Since there is among many members of the international honey industry confusion as well as conflicts regarding the detection of honey adulteration, it will help an industry struggling to achieve authenticity and to overcome economically motivated adulteration and food fraud in the honey sphere, if there is a systematic and comprehensive recommendation based upon the best scientific knowledge of today.
Scientists recognize: 1) new methodologies evolve, 2) databases of honey samples can continuously be expanded, 3) analyses of blends must be included, 4) there is an imperative for fuller traceability to specify variables which influence chemical and physical profiles of both monofloral and blends of honeys, and 5) new modes of adulteration emerge. Greater clarity and guidance should be provided regarding results of testing. This is especially needed for new tests such as Nuclear Magnetic Resonance (NMR) and HRMS.
Beekeepers, exporters, importers, packers, retailers and manufacturers will all benefit from a more systematic and accessible interpretation of test results.
There are currently 4 major modes of adulteration:
1. The extraction of immature, unripened, high moisture honey, with moisture reduced mechanically through human intervention;
2. The blending of extraneous sweeteners, including bioengineered sweeteners;
3. The use of resin technology to remove antibiotics, color components, flavor components, chemical residues. Resin technology is also being used to create the appearance of organic honey;
4. The extraction of intrinsic pollens or the incorporation of extraneous pollens.
The industry needs to better understand which tests are appropriate for a given mode of adulteration. They need to understand those parameters, variables and profiles which verify and or quantify the mode of adulteration at play in EMA and FF in the honey sphere.
The industry needs guidance so that it is clear what test method will indicate, for example, if honey has been extracted immaturely. If resin technology is being used to remove carbendazim, prohibited antibiotics or offensive flavors, so honey can be sold as light colored, residue free, and mild flavored, what is the suitable methodology to use? If bioengineered sweeteners manufactured in China or India are used to reduce costs, which test reveals this?
Through the work of Apimondia, the USP, Food Law theorists, articles and talks, we have reached a stage where it is clear to all that the old Carbon Isotope technology is wholly insufficient. Concurrently, it is recognized that NMR, HRMS hold great promise for exposing modes of adulteration which cannot be found using other methods. The toolbox of detection of FF and EMA has expanded. But it should not be used partially or in the wrong way. Misuse allows economically motivated adulteration to continue but under new and more sophisticated disguises.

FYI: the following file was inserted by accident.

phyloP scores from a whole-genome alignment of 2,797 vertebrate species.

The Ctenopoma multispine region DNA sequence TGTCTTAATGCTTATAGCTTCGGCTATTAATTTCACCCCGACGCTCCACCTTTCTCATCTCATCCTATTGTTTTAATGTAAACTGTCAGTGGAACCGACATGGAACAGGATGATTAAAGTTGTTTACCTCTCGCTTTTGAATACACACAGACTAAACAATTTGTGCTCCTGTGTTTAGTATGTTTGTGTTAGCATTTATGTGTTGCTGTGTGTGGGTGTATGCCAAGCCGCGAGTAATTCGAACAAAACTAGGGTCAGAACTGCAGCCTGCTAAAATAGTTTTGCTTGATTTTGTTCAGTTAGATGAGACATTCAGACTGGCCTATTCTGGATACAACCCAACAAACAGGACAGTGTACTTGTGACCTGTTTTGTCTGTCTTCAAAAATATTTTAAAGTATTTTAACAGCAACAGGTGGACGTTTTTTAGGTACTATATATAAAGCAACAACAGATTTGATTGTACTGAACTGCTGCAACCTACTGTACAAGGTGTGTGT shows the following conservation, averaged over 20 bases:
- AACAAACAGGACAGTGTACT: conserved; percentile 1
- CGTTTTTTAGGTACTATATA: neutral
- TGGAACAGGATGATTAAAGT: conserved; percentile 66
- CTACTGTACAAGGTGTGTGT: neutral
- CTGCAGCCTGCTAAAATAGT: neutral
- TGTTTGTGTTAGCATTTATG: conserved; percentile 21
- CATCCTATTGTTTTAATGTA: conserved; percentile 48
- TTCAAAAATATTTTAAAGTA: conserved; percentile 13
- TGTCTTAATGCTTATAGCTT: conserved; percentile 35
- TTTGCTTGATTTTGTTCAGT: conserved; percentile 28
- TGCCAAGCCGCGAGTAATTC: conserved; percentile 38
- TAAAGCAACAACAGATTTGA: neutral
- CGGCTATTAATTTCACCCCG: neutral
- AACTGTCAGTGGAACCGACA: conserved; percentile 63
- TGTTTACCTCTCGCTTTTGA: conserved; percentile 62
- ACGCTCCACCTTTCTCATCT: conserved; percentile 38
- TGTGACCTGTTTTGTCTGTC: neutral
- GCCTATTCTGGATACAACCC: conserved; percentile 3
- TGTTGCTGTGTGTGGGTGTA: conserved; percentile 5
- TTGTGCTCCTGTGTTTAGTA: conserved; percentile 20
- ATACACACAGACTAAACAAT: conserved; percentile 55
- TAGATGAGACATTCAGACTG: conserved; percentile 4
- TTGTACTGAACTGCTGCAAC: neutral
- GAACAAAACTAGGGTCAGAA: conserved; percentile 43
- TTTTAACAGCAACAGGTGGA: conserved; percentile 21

Those who are trying to manipulate and game the system have advocated using 1 scientific tool, which may not be well suited, to determine a particular form of adulteration. Concurrently they may advocate another tool, but not for the adulteration which is best exposed by that technology.
In an era of increased traceability, it is both possible and necessary to require specification of those variables such as botanical origin, geographic origin, climatic conditions, extraction timing and procedures, processing variables and storage conditions. Contemporary computerization allows for implementation of a more comprehensive traceability system incorporating more variables.
Dr. Joseph Bowden, who worked with the US Department of Agriculture, asserted that modern computerization allows a much fuller specification of the chemical and physical profiles of the global supply of honey. This has become feasible and desirable given the diversity of the world’s honeys. Botanists and zoologists routinely engage in research to establish those comprehensive profiles in their research on botanical and zoological genuses, species and varieties. Such variables, found in the global diversity of honey, include the sugar profiles which can differ greatly between floral sources, and carbon isotope ratios.
This guidance should be led by a group of independent scientific experts rather than exclusively private for profit laboratories since for profit laboratories inevitably have elements of competitiveness among them.